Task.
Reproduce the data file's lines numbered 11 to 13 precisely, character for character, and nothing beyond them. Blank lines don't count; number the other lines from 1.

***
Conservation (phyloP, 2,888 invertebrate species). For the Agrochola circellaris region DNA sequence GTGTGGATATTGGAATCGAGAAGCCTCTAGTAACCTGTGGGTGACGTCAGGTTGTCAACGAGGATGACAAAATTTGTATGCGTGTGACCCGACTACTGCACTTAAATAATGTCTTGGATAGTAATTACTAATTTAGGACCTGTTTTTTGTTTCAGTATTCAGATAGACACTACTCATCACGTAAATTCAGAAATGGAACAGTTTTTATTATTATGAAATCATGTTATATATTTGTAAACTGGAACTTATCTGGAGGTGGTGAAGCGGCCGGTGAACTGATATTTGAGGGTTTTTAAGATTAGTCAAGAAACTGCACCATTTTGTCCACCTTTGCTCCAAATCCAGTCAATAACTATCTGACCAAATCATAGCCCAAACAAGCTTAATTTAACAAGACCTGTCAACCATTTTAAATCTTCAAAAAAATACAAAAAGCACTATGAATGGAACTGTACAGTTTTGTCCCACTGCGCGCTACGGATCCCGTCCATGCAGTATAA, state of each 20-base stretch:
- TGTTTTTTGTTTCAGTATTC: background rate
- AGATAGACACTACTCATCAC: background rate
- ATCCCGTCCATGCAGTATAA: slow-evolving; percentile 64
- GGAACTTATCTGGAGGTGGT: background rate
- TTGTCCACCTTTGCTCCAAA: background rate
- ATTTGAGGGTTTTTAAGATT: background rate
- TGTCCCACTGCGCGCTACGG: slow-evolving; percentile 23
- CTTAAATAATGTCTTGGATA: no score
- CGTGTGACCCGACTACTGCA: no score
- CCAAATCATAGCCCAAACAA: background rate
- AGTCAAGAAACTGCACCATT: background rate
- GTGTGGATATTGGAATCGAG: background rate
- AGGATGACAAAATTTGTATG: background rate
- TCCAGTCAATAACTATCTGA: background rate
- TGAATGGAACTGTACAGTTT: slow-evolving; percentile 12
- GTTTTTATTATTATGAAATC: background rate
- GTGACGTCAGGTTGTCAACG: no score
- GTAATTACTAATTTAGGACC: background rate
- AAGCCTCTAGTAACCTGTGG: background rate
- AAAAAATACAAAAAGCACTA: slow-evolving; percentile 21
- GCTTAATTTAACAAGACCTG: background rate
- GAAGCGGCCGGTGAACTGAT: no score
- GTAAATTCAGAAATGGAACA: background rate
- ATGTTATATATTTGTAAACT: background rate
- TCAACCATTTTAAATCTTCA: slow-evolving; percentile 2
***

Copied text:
- CCAAATCATAGCCCAAACAA: background rate
- AGTCAAGAAACTGCACCATT: background rate
- GTGTGGATATTGGAATCGAG: background rate